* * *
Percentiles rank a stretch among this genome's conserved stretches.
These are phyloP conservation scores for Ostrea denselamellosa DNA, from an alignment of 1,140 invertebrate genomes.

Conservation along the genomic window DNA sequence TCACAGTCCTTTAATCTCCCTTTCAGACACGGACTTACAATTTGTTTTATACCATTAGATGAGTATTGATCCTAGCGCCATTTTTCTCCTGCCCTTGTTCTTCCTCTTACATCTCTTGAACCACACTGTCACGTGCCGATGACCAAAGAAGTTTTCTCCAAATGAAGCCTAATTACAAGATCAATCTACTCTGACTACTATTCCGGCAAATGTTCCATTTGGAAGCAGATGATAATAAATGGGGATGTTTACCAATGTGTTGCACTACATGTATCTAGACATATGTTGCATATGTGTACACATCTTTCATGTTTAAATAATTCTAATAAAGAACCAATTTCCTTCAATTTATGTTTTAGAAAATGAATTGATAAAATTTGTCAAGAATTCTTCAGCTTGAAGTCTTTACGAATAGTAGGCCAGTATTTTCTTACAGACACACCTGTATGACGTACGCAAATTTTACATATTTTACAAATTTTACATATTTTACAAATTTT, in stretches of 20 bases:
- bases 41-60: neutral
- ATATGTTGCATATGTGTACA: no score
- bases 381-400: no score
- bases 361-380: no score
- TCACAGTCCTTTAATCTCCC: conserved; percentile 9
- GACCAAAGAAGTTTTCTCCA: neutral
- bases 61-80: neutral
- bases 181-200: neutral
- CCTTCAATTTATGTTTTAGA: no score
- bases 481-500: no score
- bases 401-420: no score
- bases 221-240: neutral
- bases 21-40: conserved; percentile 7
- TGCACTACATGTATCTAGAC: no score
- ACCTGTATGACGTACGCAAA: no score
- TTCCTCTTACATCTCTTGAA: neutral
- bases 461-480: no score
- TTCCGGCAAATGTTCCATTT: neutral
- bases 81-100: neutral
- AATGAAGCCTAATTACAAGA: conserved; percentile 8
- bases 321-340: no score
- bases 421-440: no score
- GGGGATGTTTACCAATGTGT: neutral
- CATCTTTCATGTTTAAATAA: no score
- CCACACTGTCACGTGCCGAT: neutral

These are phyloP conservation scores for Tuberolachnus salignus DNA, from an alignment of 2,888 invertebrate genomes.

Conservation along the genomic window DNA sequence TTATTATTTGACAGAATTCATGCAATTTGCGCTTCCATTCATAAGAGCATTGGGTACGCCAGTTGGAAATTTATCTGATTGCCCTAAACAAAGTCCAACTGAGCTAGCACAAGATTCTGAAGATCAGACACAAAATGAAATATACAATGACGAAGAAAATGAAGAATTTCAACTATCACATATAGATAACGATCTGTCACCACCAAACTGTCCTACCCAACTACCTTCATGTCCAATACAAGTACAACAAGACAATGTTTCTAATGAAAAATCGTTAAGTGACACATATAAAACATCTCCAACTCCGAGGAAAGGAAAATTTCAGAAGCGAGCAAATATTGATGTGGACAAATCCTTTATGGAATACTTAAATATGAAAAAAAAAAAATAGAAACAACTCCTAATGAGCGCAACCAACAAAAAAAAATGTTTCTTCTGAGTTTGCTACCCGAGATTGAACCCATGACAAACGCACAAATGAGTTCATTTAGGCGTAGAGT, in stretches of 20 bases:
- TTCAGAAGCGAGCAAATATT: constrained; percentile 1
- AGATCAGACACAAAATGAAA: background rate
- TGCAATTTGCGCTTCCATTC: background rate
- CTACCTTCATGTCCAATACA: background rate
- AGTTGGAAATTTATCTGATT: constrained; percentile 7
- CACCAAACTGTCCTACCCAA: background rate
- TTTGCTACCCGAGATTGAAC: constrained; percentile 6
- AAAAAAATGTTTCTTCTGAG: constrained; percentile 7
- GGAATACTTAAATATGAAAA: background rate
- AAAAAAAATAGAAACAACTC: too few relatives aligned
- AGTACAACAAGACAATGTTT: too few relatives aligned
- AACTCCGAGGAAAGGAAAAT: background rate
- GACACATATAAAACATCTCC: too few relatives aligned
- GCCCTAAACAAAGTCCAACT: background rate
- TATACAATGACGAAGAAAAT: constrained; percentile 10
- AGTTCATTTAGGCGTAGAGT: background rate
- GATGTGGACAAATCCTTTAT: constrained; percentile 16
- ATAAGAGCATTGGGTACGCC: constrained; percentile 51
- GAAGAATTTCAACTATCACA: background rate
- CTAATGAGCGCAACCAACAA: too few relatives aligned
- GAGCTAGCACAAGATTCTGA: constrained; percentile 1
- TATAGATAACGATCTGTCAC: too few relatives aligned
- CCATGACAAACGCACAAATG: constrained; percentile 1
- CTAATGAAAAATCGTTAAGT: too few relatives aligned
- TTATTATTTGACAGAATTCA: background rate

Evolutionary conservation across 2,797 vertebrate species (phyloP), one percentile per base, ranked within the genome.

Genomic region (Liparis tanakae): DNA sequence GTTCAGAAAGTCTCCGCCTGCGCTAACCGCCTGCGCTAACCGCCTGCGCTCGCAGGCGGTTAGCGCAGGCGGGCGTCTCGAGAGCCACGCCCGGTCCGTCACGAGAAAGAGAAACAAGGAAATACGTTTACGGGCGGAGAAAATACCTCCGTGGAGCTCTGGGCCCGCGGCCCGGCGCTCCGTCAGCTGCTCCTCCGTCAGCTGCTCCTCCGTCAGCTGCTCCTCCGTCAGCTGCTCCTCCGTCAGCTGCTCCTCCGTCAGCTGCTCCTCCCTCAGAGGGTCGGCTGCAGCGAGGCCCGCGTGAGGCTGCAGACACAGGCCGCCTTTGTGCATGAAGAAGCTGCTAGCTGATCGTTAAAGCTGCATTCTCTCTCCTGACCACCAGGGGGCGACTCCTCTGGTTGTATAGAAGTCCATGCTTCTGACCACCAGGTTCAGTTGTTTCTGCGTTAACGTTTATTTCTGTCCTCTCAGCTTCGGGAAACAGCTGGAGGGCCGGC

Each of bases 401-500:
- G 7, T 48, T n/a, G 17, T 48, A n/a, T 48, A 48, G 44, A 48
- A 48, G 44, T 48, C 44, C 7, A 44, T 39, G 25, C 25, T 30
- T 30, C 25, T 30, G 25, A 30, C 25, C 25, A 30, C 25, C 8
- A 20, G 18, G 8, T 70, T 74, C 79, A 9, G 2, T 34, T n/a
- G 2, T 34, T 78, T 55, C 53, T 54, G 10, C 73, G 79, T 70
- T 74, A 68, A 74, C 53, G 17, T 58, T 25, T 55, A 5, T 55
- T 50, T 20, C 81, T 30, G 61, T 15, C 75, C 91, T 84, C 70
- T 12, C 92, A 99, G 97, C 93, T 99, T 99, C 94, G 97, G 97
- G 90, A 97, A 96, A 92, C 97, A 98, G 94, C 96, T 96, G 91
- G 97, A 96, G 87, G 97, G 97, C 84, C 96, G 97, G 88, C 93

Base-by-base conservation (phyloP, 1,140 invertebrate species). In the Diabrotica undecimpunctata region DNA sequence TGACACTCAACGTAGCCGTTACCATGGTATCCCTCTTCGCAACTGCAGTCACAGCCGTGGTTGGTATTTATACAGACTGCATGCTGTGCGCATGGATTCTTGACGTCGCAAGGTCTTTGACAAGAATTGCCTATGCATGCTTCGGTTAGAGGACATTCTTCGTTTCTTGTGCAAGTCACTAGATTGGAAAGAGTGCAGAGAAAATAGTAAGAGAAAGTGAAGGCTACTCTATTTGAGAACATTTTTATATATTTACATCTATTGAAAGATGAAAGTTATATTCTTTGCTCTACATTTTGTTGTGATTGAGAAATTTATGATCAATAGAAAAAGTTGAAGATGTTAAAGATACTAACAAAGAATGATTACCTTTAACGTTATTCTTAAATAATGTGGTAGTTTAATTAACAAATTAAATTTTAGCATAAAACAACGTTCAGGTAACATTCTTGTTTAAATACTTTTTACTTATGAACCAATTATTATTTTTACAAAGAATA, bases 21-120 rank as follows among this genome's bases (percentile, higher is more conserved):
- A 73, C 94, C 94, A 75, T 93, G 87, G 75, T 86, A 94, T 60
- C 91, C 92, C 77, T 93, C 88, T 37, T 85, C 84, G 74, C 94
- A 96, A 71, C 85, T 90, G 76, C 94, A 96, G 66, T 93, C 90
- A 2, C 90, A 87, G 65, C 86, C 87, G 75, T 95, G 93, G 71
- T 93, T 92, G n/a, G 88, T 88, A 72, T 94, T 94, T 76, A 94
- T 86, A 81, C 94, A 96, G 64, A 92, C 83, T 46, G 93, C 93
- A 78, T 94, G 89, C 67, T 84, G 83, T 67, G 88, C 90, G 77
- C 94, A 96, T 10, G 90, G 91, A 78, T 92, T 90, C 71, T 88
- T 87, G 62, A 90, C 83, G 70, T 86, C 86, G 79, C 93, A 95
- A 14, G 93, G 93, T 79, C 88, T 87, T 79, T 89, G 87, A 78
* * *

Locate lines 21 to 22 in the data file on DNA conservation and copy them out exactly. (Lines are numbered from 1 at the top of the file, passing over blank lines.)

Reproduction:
- TTCCGGCAAATGTTCCATTT: neutral
- bases 81-100: neutral